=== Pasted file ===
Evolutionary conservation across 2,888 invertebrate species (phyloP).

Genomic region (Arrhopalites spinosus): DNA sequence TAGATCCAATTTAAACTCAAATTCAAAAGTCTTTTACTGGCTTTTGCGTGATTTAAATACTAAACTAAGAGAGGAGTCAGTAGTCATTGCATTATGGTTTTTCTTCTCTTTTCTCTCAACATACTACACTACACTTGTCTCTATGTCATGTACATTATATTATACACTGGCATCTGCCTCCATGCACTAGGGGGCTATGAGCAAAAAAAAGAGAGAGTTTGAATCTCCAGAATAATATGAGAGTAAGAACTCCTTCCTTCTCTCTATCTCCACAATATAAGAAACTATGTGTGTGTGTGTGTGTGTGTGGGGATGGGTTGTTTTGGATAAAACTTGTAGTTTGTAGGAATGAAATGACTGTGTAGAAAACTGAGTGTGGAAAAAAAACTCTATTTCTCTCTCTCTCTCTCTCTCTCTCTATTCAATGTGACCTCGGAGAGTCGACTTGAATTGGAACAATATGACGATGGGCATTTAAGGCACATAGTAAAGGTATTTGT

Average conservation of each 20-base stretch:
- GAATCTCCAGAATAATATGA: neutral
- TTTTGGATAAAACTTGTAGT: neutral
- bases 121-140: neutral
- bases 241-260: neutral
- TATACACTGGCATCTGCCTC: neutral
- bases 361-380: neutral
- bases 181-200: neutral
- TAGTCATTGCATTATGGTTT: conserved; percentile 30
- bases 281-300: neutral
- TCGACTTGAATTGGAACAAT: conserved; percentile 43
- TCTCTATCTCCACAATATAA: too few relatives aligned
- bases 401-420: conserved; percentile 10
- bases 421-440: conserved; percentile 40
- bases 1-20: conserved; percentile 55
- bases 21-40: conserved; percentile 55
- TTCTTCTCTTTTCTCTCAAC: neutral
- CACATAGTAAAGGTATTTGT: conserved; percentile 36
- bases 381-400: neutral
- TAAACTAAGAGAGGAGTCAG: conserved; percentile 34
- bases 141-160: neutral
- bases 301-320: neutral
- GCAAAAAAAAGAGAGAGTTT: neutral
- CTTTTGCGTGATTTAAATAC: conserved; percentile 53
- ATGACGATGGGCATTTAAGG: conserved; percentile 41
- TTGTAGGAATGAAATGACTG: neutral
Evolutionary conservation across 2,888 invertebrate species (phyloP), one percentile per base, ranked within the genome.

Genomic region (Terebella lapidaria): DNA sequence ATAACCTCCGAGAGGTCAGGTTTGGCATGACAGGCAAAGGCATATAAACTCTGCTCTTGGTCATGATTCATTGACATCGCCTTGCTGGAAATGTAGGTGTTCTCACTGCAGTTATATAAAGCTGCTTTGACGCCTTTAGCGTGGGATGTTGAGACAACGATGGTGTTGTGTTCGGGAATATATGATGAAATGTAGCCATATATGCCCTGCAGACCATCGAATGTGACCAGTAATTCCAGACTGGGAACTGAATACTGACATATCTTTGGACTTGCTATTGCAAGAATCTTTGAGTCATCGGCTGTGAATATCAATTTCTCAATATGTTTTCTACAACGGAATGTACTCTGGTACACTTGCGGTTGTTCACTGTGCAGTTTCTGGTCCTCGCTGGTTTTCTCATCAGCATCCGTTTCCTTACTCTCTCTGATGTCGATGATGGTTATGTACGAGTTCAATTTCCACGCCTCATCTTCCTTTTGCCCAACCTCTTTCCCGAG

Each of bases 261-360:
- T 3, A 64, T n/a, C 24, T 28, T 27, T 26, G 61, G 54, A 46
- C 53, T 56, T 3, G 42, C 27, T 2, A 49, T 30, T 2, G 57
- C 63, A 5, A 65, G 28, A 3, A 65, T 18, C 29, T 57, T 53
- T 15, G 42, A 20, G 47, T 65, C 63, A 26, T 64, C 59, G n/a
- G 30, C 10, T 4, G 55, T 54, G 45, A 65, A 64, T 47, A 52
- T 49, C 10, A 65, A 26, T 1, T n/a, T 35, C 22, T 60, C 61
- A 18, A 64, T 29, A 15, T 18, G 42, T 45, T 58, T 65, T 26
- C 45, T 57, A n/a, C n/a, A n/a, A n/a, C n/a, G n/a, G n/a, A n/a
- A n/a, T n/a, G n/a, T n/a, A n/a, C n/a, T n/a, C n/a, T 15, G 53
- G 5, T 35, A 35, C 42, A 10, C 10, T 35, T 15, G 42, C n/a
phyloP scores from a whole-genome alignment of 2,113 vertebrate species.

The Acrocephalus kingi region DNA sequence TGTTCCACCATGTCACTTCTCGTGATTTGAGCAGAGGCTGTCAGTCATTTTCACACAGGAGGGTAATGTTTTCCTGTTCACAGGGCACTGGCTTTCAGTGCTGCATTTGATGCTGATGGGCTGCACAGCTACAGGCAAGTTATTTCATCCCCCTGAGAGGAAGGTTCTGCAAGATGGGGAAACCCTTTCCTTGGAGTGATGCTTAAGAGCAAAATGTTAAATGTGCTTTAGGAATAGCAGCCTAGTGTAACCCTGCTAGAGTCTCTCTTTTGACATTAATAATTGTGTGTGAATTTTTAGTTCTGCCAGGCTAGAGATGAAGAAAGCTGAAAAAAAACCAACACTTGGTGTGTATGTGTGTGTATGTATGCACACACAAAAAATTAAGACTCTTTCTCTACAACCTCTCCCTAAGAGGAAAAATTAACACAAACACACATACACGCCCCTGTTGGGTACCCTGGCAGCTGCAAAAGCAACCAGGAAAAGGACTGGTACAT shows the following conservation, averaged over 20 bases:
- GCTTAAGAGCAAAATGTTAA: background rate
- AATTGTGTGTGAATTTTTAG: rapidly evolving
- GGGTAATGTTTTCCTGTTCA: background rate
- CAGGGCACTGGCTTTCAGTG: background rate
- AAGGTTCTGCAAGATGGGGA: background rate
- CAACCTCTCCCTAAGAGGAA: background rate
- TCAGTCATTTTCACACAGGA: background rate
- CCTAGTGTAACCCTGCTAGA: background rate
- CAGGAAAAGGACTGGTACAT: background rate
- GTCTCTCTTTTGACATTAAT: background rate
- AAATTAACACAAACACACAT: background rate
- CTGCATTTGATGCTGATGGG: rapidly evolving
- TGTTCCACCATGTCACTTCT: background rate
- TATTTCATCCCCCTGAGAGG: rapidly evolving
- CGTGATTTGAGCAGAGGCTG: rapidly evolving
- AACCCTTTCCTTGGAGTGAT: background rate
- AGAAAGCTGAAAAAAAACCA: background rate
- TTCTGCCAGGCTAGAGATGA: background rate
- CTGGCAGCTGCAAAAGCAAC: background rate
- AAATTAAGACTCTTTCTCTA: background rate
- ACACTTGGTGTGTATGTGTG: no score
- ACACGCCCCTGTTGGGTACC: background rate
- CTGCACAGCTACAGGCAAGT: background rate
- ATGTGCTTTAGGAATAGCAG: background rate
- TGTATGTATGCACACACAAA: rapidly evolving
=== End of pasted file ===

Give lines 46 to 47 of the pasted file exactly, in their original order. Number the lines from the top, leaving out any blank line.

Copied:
- GGGTAATGTTTTCCTGTTCA: background rate
- CAGGGCACTGGCTTTCAGTG: background rate